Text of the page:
[ID] => 10801
[post_author] => 34
[post_date] => 2019-03-28 08:47:20
[post_date_gmt] => 2019-03-28 08:47:20
[post_content] => The Port of Antwerp has become well known for its open attitude to environmentally beneficial innovations; it is also apparent that methanol is an important product for many industries within the port. So it should come as little surprise to learn that Antwerp is leading a project to produce methanol in a more sustainable way. The project will bring together several partners with a range of expertise, something that is only possible on this level through the existing port community.
Industries in Antwerp currently use around 300,000 tonnes of methanol per year in chemical processes, for fuel production and in a range of industrial products. Today, that is all derived from finite hydrocarbon sources. By using a new production process, the Port of Antwerp will be taking practical steps towards making the port more sustainable.
"In practical terms we will produce methanol from waste CO2 and sustainably generated hydrogen," explains Didier Van Osselaer, project manager at the Port of Antwerp. "The waste CO2 will be collected by a new process called Carbon Capture and Utilisation (CCU) in which at least some of the CO2 emissions are recovered. This CO2 is then combined with hydrogen generated on a sustainable basis using green energy in a new electrolysis plant. These two processes together form the perfect basis for producing sustainable methanol."
The Port of Antwerp expects this process to save at least one tonne of CO2 emissions for every tonne of methanol produced. In addition, methanol will be used as a sustainable fuel in its own right. Indeed, the Port says, it is aiming to put a methanol-fuelled tug into service in the near future.
THE GREEN TEAM
"With this innovative project we aim to smooth the path for alternative energy sources in the Port of Antwerp,” says Port CEO Jacques Vandermeiren. “I am proud that we are able to sign this collaboration agreement today with five crucial partners from among others the electricity, fuel and chemical industries. Our role as Port Authority is to bring people from different sectors together, in order to face the challenges of tomorrow. Today marks yet another step in the right direction."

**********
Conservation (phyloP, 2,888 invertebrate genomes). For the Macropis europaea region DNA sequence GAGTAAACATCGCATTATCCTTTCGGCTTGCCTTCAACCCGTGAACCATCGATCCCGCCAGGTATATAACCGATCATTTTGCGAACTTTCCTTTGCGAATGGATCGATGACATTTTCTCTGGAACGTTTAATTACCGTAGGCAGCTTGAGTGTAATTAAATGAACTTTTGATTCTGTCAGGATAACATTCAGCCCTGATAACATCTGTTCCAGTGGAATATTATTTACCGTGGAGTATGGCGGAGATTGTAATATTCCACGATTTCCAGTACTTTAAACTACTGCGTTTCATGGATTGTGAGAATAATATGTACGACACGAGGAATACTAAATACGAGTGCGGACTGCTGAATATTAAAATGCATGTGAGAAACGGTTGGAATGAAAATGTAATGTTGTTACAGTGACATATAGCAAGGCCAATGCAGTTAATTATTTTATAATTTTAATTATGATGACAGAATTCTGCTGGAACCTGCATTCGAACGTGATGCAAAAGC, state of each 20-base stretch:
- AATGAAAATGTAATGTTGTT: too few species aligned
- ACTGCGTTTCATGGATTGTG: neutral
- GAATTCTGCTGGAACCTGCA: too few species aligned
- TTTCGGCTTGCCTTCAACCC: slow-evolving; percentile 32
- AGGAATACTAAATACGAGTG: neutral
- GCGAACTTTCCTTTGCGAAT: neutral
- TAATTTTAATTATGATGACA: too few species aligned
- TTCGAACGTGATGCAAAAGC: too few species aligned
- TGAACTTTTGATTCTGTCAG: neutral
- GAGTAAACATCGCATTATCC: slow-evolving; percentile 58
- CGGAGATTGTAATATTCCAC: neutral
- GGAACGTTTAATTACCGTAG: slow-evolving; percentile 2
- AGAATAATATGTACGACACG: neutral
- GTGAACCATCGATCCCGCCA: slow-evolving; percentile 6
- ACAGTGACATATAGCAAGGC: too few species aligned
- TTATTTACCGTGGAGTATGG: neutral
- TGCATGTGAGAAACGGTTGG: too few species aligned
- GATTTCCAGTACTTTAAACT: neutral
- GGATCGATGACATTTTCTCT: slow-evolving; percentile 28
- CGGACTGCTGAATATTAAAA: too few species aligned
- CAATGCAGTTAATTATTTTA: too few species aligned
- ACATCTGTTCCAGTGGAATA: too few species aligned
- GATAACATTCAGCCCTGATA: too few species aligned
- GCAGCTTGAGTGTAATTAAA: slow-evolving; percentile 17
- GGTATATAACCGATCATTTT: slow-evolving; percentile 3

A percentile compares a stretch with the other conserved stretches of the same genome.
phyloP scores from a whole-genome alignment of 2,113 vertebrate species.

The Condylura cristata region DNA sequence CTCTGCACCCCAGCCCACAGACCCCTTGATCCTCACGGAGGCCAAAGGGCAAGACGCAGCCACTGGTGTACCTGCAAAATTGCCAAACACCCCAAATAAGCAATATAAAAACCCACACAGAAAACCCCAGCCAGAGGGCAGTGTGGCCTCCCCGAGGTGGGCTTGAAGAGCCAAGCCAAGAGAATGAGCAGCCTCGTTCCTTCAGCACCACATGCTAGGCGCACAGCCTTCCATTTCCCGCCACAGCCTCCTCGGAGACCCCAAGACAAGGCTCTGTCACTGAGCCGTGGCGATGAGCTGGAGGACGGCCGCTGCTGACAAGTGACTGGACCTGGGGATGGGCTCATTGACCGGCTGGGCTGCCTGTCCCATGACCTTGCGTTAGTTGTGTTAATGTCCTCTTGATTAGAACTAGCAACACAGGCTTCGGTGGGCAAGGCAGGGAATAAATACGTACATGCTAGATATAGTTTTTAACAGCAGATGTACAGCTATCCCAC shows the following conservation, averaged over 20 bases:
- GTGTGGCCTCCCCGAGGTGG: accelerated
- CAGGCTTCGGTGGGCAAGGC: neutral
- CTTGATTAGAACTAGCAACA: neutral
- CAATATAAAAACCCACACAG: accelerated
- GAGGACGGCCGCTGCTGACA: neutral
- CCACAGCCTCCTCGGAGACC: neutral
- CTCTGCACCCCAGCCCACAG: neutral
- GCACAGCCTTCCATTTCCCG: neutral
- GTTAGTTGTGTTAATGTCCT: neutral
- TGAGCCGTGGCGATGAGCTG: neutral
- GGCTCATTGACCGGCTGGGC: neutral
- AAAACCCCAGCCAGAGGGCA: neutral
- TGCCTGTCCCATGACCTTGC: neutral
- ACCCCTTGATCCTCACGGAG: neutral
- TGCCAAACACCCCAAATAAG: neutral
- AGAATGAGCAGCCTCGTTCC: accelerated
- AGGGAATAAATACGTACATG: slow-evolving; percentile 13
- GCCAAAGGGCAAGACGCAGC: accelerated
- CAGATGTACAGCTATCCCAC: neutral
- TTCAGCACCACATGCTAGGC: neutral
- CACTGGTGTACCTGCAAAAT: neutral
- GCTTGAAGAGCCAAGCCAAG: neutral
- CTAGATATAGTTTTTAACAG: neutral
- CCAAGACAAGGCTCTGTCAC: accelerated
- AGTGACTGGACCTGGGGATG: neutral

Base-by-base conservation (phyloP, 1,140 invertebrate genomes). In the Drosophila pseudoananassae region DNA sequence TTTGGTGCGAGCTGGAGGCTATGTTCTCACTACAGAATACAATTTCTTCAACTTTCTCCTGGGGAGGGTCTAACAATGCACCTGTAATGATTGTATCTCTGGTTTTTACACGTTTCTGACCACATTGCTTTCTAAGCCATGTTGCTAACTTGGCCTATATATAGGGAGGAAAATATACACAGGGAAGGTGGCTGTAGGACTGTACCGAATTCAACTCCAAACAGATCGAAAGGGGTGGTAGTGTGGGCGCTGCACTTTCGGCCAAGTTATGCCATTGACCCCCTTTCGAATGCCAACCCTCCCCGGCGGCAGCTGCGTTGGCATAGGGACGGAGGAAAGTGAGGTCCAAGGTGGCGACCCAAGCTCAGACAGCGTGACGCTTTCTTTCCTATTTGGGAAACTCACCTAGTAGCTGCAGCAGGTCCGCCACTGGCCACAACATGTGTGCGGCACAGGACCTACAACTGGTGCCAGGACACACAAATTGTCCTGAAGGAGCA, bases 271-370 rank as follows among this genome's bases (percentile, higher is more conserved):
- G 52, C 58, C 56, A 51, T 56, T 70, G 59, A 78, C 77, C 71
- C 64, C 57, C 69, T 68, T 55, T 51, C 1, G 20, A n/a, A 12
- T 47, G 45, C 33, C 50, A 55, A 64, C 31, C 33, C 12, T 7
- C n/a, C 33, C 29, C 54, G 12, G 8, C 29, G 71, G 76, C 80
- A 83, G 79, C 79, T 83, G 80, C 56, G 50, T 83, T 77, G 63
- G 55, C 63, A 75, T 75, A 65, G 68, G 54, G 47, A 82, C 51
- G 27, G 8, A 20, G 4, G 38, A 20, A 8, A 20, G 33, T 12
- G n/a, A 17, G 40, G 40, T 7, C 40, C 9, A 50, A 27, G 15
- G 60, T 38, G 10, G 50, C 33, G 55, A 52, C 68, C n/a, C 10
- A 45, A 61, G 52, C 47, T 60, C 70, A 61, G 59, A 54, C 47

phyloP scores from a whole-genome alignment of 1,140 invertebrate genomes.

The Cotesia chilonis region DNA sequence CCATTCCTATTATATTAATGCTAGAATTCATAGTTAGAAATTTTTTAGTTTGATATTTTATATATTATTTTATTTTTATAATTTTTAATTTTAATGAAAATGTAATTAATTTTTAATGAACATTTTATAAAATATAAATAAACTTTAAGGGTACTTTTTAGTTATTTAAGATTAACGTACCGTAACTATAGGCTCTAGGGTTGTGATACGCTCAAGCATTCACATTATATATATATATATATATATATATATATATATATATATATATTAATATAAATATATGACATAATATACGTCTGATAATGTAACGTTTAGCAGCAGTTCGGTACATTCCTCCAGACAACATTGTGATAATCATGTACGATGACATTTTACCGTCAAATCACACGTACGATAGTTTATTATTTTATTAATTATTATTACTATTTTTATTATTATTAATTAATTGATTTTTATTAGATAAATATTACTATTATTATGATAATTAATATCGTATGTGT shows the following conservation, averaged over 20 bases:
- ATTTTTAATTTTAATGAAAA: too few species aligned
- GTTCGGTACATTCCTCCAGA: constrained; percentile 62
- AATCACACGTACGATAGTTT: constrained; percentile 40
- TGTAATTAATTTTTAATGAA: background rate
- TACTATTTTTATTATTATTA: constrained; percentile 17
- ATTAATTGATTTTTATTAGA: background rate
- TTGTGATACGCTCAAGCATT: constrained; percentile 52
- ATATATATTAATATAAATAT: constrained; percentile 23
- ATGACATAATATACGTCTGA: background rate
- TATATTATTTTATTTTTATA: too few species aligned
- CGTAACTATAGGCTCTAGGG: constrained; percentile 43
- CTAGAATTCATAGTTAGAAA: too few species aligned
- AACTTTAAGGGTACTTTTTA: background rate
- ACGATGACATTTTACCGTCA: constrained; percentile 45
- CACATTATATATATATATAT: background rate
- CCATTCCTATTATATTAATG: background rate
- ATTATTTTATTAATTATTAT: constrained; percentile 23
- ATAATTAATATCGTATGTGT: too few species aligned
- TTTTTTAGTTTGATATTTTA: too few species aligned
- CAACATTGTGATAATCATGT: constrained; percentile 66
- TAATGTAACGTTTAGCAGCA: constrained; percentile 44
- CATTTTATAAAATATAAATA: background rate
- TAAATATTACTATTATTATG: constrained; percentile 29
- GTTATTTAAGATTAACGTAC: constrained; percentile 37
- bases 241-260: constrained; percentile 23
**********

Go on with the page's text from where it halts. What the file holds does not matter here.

Those partners include power supplier Engie, storage terminal operator Oiltanking, Indaver, Helm-Proman and Vlaamse Milieuholding (VMH). Indaver has the necessary expertise in the collection of CO2 while Helm-Proman will help find markets for the methanol output.
"Innovation is key when it comes to facing challenges large and small,” says Philippe Muyters, Flemish Minister for Finance, Budget, Work, Town and Country Planning and Sports. “We won't solve the climate problem by taxing entrepreneurs into the ground. This innovative project shows once again that our companies are very much part of the solution, especially when they come together and collaborate as here in the port of Antwerp."
"I am very glad that Port of Antwerp has taken on this role. It shows that we have innovative thinking here in Flanders,” adds Koen van den Heuvel, Minister for the Environment, Nature and Agriculture. “Just like the project for onshore power, this project will help us to achieve our ambitious climate objectives. At the same time it will save primary raw materials and take us a step further in the transition to a circular economy."
[post_title] => Ports: Sustainable is attainable
[post_status] => publish
[comment_status] => open
[ping_status] => open
[post_name] => ports-sustainable-attainable
[post_modified] => 2019-03-26 13:50:51
[post_modified_gmt] => 2019-03-26 13:50:51
[post_parent] => 0
[guid] => https://www.hcblive.com/?p=10801
[menu_order] => 0
[post_type] => post
[comment_count] => 0
[filter] => raw
Ports: Sustainable is attainable
A collaborative project in Antwerp aims to show that industrial production does not have to harm the environment; indeed, it can reduce emissions